CROSS REFERENCE TO RELATED APPLICATIONS
FIELD OF THE INVENTION
This application claims priority to provisional application Ser. No. 60/751,336 filed Dec. 16, 2005, incorporated herein by reference.
- BACKGROUND OF THE INVENTION
The invention relates to projection displays, and more particularly to projection display systems comprising a plurality of projectors arranged to display tiled images on a display screen.
The quality of a projected image can be described by reference to a number of image characteristics. Each characteristic represents a potential source of distortion in the displayed image. Brightness and brightness uniformity are important characteristics of displayed images. Brightness distortion, also referred to as luminance distortion degrades the quality of a projected image to a viewer of the image. Most projectors do not project images at a constant luminance level across the entire display screen. Therefore, brightness distortion is a common problem in the design of projector display systems.
Brightness distortion has many possible sources. A common source of brightness distortion is due to inherent optical characteristics of lenses used in projection displays. This non uniformity is due to the design of the optics within the light engines of the projectors. Another possible cause for non uniformity is the projection lamps themselves. Regardless of the source of the luminance distortion, non-uniformity in luminance detracts from the displayed image in the eyes of a viewer of the image.
- SUMMARY OF THE INVENTION
The luminance non-uniformity of a projector and its associated lens can become more pronounced when a plurality of projectors are employed in combination to display a single image on a display screen. Such an arrangement of projectors is as “tiling”. Tiling projectors and projector images on a display screen provides a larger image with higher overall resolution than can be obtained from a single projector. However, the technique of tiling images for display has drawbacks. Non-uniformity in luminance is often much more apparent in a composite image created by multiple projectors whose individual images are tiled together. This is particularly a problem in “seam” areas of the displayed image. Seams are created in those areas where images from a plurality of projectors overlap each other on the display screen. Brightness non uniformity in seam areas of a displayed tiled image is distracting to viewers and degrades the quality of the displayed image. Therefore, systems and methods for maintaining brightness uniformity in seam areas of tiled images are needed.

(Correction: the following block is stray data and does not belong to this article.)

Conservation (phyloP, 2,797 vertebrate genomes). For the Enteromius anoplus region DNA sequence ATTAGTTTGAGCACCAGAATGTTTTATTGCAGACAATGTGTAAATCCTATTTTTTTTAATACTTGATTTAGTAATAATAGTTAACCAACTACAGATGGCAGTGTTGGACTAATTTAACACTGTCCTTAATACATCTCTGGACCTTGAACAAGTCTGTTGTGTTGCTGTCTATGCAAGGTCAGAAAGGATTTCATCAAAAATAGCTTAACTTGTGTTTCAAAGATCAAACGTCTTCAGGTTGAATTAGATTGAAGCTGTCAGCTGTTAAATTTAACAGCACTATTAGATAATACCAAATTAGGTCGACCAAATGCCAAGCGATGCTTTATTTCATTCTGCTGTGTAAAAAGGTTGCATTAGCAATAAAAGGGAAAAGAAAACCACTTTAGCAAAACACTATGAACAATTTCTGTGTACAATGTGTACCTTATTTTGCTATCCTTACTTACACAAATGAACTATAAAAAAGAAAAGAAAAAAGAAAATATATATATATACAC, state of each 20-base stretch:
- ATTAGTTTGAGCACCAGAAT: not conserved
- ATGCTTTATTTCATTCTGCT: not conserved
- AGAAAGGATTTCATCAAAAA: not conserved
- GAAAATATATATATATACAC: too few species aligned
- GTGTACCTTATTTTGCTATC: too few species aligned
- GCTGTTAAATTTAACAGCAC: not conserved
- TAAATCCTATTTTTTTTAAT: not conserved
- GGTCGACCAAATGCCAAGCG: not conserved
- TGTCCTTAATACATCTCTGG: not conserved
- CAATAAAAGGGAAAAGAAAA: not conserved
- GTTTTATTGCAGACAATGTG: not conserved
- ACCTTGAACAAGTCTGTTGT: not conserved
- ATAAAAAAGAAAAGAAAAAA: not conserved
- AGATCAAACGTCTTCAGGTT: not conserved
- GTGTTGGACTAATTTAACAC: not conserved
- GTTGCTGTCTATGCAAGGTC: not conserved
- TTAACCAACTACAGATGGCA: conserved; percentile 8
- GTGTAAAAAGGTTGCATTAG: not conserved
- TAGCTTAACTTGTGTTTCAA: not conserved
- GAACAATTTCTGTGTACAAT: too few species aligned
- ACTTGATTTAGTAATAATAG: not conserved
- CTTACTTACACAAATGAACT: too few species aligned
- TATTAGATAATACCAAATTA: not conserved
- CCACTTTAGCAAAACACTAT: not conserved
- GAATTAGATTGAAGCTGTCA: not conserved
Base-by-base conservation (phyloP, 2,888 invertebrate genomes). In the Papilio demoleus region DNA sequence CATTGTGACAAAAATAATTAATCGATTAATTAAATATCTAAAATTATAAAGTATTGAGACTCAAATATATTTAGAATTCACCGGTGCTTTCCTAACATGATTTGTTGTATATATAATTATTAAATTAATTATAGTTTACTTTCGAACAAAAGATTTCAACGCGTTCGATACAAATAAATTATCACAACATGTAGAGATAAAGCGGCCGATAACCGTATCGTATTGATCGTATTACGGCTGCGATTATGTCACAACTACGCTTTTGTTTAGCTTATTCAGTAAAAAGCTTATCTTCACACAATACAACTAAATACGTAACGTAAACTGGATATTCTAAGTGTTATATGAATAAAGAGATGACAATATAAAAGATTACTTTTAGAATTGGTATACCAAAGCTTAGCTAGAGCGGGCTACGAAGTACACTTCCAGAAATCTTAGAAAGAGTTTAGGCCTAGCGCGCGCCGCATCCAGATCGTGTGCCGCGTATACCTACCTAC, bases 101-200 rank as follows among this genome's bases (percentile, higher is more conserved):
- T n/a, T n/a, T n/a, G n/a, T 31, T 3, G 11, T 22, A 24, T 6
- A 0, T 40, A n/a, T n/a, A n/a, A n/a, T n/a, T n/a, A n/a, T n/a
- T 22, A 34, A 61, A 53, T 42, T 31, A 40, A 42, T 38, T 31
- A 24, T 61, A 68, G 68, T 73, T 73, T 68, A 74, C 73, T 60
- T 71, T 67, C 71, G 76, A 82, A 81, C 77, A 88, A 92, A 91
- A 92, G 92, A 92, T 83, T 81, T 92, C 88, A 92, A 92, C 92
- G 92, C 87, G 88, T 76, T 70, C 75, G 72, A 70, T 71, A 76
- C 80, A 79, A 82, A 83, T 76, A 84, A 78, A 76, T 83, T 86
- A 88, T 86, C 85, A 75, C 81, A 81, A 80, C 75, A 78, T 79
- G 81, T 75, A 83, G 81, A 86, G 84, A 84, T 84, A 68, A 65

BRIEF DESCRIPTION OF THE DRAWINGS
The present invention provides systems and methods for maintaining brightness uniformity in seam areas of tiled images.
Preferred embodiments of the present invention will be described below in more detail, with reference to the accompanying drawings, in which:
FIG. 1 is a block diagram of an example display system including two projectors according to an embodiment of the invention.
FIG. 2 is a block diagram of an example display system including four projectors according to an embodiment of the invention
FIG. 3 is a flow chart illustrating steps of a method for smoothing seams in a tiled display according to an embodiment of the invention.
FIG. 1 illustrates a display system 10 for projecting a video image 20 onto a display screen 40. System 10 comprises a plurality of video projectors (160, 260) arranged such that each projector (160, 260) separately projects first and second portions (158, 258 respectively) of image 20 onto display screen 40. In the embodiment illustrated in FIG. 1, projectors 160 and 260 comprise spatial light modulator (SLM) type projectors. According to one example embodiment of the invention projectors 160 and 260 comprise DLP™ projectors. DLP is a trademark of Texas Instruments. The light engine for each projector comprises any suitable technology, such as one or more Liquid Crystal Display (LCD) panels, Digital Light Processing (DLP) or Liquid Crystal on Silicon (LCOS). Nonetheless, those skilled in the art will recognize-that the present invention may be used. with other projectors, including those using other types of image generation technologies.
Each separately projected image portion 158, 258 comprises a corresponding unique image portion (159, 259) respectively of image 20. Each separately projected image portion 158, 258 further comprises a common image portion (60L and 60R) respectively of image 20. For example, a first projector 160 projects first portion 158 of image 20 onto screen 40. First portion 158 of image 20 comprises a unique image portion 159, i.e., a portion of image 20 that is not projected by any other projector. First portion 158 of image 20 also comprises a common portion 60L. Portion 60L is a duplicate of image portion 60R of image portion 258. Common portion 60L and common portion 60R are projected to overlap each other on display 40. The overlapping common portions 60L and 60R define a seam 88 of projected image 20.